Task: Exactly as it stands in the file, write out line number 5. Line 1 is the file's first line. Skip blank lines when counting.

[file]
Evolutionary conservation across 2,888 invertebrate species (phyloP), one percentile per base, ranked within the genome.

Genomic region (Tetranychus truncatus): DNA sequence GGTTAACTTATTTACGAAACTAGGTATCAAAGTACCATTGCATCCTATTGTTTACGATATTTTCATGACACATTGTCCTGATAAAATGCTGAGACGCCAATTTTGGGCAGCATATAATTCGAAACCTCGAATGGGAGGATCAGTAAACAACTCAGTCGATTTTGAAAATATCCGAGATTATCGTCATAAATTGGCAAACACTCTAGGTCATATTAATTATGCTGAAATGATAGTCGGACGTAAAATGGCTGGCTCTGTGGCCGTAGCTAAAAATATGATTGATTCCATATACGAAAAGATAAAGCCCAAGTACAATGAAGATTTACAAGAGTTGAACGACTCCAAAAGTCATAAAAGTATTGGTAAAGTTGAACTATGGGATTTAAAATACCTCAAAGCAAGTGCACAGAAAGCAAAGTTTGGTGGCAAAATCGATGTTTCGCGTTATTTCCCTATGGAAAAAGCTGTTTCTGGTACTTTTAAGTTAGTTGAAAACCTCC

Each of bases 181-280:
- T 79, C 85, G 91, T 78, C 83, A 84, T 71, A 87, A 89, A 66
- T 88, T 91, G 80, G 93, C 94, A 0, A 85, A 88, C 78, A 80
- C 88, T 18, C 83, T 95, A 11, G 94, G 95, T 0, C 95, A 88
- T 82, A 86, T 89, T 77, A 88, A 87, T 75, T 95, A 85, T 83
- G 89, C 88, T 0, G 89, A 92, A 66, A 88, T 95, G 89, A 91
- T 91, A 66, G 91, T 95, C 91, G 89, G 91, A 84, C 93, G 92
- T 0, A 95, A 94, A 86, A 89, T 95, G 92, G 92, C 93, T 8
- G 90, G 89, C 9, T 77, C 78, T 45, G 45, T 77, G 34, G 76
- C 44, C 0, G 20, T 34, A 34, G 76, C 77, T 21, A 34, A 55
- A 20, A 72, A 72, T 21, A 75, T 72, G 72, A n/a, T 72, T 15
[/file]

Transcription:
- T 88, T 91, G 80, G 93, C 94, A 0, A 85, A 88, C 78, A 80